But most importantly it will help to raise those vital funds to look after our beautiful theatres, to ensure grants can still be given in support of the industry and of course for those crucial creative art project which so much benefit our communities to continue.

So we are looking for singers, writers, dancers, actors, directors, creators, musicians, choreographers, costume designers, makeup artists, technical, and special acts from all walks of life to help create a brand new Greatest Show on Earth, to regenerate the arts industry we all love so much and do what President Trumps say, “Make [Theatre] great again”.

Also if you know people or businesses who may be interested investing in this project at all levels from local to international then again please do pass the word round.

So if you are interested in getting involved in this project or just want to find out more please add your email address to our mailing list by clicking here, follow us on social media using the buttons at the top of the page. But most importantly talk to others about it and if you know someone who might be interested in being part of this project the please forward this post by using the ‘Spread the Love’ buttons at the top or side of the post.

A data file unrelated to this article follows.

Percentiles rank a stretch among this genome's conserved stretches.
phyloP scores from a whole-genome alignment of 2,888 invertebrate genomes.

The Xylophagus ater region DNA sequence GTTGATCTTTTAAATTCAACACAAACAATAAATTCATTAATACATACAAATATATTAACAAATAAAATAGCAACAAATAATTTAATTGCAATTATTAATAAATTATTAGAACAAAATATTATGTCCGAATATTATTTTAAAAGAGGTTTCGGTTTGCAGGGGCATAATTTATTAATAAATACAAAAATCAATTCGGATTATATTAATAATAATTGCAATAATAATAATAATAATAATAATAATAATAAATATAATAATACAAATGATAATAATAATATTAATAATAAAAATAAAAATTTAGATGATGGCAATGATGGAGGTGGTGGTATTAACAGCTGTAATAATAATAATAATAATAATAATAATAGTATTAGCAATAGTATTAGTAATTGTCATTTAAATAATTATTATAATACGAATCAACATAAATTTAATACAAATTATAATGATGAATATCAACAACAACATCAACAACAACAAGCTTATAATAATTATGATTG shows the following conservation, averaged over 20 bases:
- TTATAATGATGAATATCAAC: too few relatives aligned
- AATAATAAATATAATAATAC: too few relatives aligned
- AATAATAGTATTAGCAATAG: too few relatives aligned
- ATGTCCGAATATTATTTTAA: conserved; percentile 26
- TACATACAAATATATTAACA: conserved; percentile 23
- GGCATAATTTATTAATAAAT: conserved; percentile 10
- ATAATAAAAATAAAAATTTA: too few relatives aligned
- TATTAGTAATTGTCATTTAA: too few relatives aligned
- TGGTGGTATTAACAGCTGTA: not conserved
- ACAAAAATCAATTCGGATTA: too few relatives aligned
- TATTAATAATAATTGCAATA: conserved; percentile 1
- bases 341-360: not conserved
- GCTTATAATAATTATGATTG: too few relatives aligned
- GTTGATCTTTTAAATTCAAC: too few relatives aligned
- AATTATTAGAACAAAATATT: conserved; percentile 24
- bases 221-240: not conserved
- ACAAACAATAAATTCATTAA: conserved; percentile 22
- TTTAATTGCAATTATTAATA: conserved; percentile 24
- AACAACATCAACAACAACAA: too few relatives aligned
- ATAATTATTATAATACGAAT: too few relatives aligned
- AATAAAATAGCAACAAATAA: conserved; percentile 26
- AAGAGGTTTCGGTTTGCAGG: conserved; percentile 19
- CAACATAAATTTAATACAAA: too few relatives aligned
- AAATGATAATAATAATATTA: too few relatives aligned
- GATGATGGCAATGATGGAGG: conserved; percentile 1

Here’s to the Greatest Show in this Country has ever produced The Greatest Show on Earth!

Tickets Please!!

So for this post I decided I would start to indulge into the world of theatre protocols, or at least ideology of it and what better place to start then that of tickets.

These are what are used to prove people have paid for admission into the performance and they can be sourced from anywhere the company chooses to sell them. Unfortunately there have been issues around reselling. As a general rule when buying tickets from any seller, whether first had or second hand, they should always be bought at face value and the production company will always be happy to provide a list of authorised dealers.